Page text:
It’s 10 p.m. You’re sitting on the couch watching TV The never-ending stream of commercials hawking fast-food joints and junk food has your mouth watering and your stomach rumbling. Your eyes wander to the kitchen and the bag of potato chips on the counter. You know you should resist, but before you know it, half the bag is gone.
Sound familiar? Do you struggle to avoid candy and junk food Are you constantly tempted by unhealthy snacks? Rather than berate your willpower, consider what scientists have discovered: Accessibility, proximity and visibility may play the most influential role in food choice.
Out of Sight, Out of Mouth
Dr. Shamaeizadeh teaches patients that a healthful diet is a key component of the chiropractic lifestyle — a way of life that focuses on warding off the chemical, physical and emotional causes of spinal problems and related disease. A poor diet is considered a chemical instigator of stress. That’s why Dr. Shamaeizadeh shares research about the “out of sight, out of mind” theory with patients.
Dr. Shamaeizadeh wants you to know that a variety of environmental factors influence food intake. Mood, portion size, even weather conditions, all affect appetite. But now new research shows that “out of sight, out of mind” may work wonders when it comes to sticking to a nutritious diet
For instance, in one recent experiment testing this theory, researchers measured candy intake using four different variables. They placed 30 chocolate Hershey Kisses® in either clear or opaque candy jars on 40 test subjects’desks or six feet away from their desks.
Every Monday during the four-week study, the researchers changed either the jar’s placement or switched its color. At night, the investigators counted how many candies were consumed and refilled the jars. The result? Individuals ate almost twice as many Kisses® in clear containers on their desks than when they were in opaque containers — and the fewest from opaque containers six feet away.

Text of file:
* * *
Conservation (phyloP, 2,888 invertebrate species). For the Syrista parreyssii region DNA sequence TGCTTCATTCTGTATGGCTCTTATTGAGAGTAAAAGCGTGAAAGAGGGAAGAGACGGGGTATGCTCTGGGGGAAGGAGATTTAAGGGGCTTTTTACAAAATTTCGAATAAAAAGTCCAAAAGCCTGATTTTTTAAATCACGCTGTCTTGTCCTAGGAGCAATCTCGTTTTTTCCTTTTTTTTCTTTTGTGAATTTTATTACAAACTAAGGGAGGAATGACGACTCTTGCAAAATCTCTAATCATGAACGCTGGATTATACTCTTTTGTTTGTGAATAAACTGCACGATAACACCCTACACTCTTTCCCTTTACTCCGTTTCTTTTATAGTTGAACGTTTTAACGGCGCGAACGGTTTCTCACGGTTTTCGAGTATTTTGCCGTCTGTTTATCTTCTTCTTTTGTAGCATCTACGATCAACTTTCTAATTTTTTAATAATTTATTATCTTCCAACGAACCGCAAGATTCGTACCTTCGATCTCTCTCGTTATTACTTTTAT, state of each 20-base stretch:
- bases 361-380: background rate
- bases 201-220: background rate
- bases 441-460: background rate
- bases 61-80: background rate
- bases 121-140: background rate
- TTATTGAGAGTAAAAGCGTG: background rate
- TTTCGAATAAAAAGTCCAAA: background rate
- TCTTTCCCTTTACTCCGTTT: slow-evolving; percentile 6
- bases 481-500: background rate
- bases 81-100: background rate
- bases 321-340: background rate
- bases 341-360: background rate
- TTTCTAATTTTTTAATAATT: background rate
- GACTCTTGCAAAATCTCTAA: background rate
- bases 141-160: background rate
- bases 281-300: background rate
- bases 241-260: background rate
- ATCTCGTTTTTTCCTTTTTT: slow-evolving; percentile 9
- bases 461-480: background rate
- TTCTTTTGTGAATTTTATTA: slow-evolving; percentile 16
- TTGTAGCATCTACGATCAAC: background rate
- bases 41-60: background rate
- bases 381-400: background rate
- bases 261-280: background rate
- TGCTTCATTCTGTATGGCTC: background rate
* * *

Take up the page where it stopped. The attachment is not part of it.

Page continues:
Specifically, each day, participants ate an average of 7.7 Kisses® from clear jars on their desks, 4.6 from opaque desk containers, 5.6 from clear jars six feet away and 3.1 from opaque jars six feet away (Int J Obes 2006;30:871-5).
More Effort, More Guilt
Ironically, in follow-up questionnaires, all study participants consistently reported eating more chocolate from the jars farther away than those on their desks (the exact opposite of what actually occurred).
The study’s authors explain that subjects were more apt to overestimate consumption of candy farther away due to the effort that was required to obtain it The study participants were more apt to recall consuming the candy when they had to stand up, walk over and select a piece. When the candy was close by, subjects were more apt to lose track of what they had eaten.The authors summarize that “the proximity and visibility of a food can consistently increase an adult’s consumption of it. Knowing about these deviation tendencies is important for those attempting to effectively monitor their consumption of fat and sugar.” (Int J Obes 2006;30:871-5.)
Of course, Dr. Shamaeizadeh wants you to know that this study has broader implications than just moving your cookie jar from the counter to the cupboard! The key is that, in general, we tend to eat what’s nearby and accessible.
Making a few simple changes based on this knowledge may have a dramatic impact on your diet. Following are tips to help you reduce the temptation factor for unhealthy snacks and increase consumption of nutritious ones:
Does this scenario sound familiar? Fruits and veggies in your refrigerator crisper are ignored, only to slowly rot. In contrast, unhealthy treats stored in high-traffic cabinets disappear with lightening speed. In addition to visibility and proximity, accessibility also plays an enormous role in food choice.